Goethe once said, “I wish the stage were as narrow as the wire of a tightrope dancer so that no incompetent would dare step upon it.” At People’s Light, I was privileged to watch a trio of extremely talented tightrope walkers perform Lucy Kirkwood’s The Children.
Janis Dardaris (Rose), Marcia Saunders (Hazel), and Graham Smith (Robin) are longtime colleagues and friends, and it showed. Their performances featured a level of nuance, vulnerability, and risk taking that is only possible among people with a long history of shared experiences.
As Rose, Dardaris had the widest emotional range, from wacky comedy to clinical dispassion. Smith’s character, the only male in the play, was portrayed as a sentimentalist yet given freedom to express outrage in a way that is the exclusive province of white men. Saunders, as Hazel, seemed at first to be subservient, subsuming her needs and desires into the creation of a peaceful home—but her role in the story becomes more central than it first seems.
Why they're together
In the Steinbright Stage lobby, there’s an exemplary display created by dramaturg Gina Pisasale. Laying out relevant information regarding nuclear power plant accidents, the board was edifying yet not simplistic; informational but not overwhelming. However, this clarity and veracity led to a double disappointment onstage, when the scientific chain of events undergirding this drama about a devastating power-plant incident is questionable at best.
But don’t let the idea that this is a play about climate change deter you from seeing it. It is about climate change in the same way that family dramas set during Thanksgiving dinner are about Thanksgiving. The Children follows the negotiation of long-held, complex, internecine emotional bonds. These are three people who not only worked together in high-pressure situations, but who have known each other for more than 40 years.
Success in simplicity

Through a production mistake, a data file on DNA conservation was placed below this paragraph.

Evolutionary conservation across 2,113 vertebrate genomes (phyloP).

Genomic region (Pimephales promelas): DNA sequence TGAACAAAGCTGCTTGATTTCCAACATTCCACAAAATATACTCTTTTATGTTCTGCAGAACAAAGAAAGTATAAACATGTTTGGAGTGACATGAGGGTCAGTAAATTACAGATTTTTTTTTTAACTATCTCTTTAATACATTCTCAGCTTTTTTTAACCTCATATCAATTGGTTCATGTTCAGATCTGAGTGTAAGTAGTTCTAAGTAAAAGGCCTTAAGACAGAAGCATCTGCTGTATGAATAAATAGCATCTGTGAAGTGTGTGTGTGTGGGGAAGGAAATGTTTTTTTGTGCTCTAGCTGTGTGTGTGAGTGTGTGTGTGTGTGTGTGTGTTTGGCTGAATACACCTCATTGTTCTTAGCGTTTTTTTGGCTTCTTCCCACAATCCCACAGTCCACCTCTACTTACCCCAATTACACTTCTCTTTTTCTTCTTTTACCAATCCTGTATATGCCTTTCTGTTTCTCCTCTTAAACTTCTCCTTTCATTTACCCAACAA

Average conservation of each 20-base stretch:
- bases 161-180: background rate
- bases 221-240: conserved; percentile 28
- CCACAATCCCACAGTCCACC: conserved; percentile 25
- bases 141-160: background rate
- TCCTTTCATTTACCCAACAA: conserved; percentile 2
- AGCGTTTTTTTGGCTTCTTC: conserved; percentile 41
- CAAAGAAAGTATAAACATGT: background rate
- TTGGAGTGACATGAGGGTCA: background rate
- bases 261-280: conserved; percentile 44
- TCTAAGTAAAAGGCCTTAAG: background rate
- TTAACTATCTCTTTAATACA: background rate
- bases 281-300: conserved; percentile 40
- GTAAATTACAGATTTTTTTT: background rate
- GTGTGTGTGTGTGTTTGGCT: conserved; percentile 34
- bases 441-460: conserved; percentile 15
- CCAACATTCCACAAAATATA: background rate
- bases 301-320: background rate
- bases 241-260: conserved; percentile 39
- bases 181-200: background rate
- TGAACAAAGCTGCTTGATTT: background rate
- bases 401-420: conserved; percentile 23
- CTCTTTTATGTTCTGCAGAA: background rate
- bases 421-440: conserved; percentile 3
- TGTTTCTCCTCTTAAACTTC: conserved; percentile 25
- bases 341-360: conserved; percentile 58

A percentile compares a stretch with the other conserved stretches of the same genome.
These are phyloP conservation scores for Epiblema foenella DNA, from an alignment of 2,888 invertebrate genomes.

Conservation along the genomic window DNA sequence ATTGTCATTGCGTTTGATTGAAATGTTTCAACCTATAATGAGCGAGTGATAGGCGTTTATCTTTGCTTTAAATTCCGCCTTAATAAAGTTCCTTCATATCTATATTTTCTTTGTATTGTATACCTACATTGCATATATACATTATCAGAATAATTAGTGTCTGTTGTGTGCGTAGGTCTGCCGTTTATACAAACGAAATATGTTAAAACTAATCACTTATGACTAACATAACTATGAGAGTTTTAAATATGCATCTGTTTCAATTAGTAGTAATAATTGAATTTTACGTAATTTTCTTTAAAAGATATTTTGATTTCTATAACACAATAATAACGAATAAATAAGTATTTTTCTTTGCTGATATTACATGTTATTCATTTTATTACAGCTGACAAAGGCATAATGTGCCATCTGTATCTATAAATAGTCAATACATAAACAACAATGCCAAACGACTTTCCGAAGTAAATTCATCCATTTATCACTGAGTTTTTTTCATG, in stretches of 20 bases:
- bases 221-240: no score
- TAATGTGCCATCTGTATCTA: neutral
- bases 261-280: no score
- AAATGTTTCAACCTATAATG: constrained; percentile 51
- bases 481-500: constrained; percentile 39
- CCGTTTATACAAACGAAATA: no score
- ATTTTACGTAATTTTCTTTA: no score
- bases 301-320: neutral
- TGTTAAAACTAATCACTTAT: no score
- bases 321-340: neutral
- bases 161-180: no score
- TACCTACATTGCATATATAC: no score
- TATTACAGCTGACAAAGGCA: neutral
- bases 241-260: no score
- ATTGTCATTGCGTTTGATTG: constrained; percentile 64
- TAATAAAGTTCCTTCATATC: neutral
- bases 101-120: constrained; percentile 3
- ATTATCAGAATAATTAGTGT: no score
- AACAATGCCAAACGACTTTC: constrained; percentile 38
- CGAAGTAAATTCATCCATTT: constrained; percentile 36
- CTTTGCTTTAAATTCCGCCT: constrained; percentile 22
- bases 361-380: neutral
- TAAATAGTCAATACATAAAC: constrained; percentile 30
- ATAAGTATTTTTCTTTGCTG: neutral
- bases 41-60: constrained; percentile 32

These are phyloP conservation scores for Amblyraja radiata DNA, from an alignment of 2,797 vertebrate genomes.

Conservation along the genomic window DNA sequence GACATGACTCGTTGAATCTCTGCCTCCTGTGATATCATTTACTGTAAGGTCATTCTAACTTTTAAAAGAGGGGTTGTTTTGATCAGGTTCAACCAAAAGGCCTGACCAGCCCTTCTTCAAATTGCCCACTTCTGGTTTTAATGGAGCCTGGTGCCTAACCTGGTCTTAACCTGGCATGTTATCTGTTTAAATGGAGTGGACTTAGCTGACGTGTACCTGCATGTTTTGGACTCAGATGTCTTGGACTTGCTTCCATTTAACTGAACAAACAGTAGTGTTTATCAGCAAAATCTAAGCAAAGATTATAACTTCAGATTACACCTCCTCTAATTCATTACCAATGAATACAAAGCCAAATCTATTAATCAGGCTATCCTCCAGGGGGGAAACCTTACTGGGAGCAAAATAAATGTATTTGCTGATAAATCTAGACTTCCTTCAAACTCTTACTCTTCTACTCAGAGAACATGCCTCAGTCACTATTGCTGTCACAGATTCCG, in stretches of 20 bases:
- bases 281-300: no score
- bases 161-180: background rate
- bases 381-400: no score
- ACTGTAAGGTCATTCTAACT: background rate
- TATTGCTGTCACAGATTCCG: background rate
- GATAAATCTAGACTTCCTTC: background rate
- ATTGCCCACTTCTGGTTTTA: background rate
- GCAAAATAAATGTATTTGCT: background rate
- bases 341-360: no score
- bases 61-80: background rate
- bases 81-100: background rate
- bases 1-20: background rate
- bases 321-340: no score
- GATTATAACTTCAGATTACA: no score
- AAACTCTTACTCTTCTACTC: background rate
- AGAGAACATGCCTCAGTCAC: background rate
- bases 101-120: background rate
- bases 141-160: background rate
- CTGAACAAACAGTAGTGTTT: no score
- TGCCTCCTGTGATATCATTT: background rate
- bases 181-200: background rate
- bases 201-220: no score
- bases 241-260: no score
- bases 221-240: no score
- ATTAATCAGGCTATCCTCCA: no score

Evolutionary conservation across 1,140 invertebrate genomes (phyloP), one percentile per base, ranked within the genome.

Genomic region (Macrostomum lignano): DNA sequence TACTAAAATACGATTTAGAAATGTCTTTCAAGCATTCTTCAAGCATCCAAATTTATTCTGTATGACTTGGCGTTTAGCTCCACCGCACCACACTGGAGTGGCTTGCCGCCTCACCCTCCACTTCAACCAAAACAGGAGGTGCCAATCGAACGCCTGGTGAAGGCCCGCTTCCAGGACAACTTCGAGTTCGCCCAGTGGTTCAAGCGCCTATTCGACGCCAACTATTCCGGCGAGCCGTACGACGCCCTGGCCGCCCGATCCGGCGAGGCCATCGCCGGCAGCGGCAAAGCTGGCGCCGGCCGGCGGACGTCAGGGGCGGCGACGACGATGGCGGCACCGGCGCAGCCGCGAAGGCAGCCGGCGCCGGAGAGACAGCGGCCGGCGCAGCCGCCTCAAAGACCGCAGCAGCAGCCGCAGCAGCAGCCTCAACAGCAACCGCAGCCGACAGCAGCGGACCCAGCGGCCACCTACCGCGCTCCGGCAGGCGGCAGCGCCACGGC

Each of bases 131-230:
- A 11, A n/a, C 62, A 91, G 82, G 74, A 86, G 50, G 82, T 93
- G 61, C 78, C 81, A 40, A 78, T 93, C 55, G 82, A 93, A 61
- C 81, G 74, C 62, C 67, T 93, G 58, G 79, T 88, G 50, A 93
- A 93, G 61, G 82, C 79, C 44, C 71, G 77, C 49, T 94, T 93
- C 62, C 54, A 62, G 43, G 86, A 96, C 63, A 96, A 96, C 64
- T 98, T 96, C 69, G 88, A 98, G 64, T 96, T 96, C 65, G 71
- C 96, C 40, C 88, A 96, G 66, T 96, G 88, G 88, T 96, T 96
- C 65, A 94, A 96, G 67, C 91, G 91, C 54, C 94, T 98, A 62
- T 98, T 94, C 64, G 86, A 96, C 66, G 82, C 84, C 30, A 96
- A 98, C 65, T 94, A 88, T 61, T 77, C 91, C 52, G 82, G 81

It is fortunate that the performances are at a uniformly high level, because otherwise the piece is rather spare. The playwright’s choice to focus on the text is brought to life by Abigail Adams’s clean, crisp, understated direction, which elevates Kirkwood’s voice, a new and exciting addition to the theatrical landscape. All too often, plays about social issues tend to hit us over the head with their importance, yet The Children gives a human scale to the aftermath of a climate disaster, using wry comedy, drama, and a great affection for its characters to make its points. The piece avoids the usual protagonist/antagonist binary, instead painting a picture of three flawed yet essentially good human beings whose desires exceed their grasps.
Rooting the play’s complexity in the text allows for some lovely grace notes in other areas. For example, while the play is presented on a proscenium stage, the front of the proscenium is angled at approximately 30 degrees going left to right. Not only does this heighten the tension of the piece by reducing the downstage playing area; it brings up images of fault lines, continually reminding us of how this all began. Dennis Parichy’s lighting slowly dims over the 100 minutes of the performance, again bringing in the rhythms of the outside world. Daniel Zimmerman’s set is a realistic combination kitchen/living room. Although the bathroom and bedroom are indicated and even used by the characters, they are never shown, reminding me how tragedy can circumscribe one’s physical existence.
In a culture that is becoming ever more digitized and technological, we often dismiss realistic, character-based, single-set plays as irrelevant to our current conditions. The Children reminds us of this form’s possibilities, and the heights of artistry simplicity can achieve. I urge you to go and see what old friends can do with the work of a new, vibrant theatrical voice.
What, When, Where
The Children. By Lucy Kirkwood. Directed by Abigail Adams. Through February 9, 2020, at People’s Light, 39 Conestoga Rd., Malvern, PA. (610) 644-3500 or peopleslight.org.
All buildings on the People’s Light campus are ADA compliant. Accessible parking spaces are available on site. Patrons can purchase wheelchair-accessible seating online or by calling the box office. Complimentary companion seats are available for patrons who require a paid personal-care attendant.